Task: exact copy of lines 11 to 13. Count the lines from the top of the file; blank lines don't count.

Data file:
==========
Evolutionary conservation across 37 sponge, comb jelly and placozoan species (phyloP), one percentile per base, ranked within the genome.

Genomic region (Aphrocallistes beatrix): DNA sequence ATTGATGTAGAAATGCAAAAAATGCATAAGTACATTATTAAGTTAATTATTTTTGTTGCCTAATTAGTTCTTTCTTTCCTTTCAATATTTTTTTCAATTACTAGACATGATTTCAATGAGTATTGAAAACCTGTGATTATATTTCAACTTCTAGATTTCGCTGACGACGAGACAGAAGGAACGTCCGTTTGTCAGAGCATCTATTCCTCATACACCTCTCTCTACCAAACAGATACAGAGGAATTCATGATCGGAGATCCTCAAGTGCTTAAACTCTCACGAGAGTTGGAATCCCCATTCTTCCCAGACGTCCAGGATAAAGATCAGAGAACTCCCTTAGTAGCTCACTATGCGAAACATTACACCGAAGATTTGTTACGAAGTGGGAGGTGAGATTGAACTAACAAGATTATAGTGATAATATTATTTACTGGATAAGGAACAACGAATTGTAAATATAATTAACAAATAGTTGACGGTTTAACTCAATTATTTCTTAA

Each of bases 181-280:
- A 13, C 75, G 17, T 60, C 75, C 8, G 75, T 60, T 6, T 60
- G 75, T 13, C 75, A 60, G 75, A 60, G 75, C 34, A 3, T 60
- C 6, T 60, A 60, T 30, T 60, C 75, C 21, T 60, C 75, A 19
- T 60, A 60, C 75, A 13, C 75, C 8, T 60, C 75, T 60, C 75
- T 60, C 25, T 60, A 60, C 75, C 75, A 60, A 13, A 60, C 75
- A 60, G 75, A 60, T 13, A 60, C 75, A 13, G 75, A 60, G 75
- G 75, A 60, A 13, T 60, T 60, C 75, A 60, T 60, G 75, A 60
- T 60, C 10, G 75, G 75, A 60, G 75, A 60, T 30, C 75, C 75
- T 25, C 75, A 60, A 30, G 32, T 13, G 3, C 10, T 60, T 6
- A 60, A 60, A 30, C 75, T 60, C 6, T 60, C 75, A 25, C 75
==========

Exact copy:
- T 60, C 10, G 75, G 75, A 60, G 75, A 60, T 30, C 75, C 75
- T 25, C 75, A 60, A 30, G 32, T 13, G 3, C 10, T 60, T 6
- A 60, A 60, A 30, C 75, T 60, C 6, T 60, C 75, A 25, C 75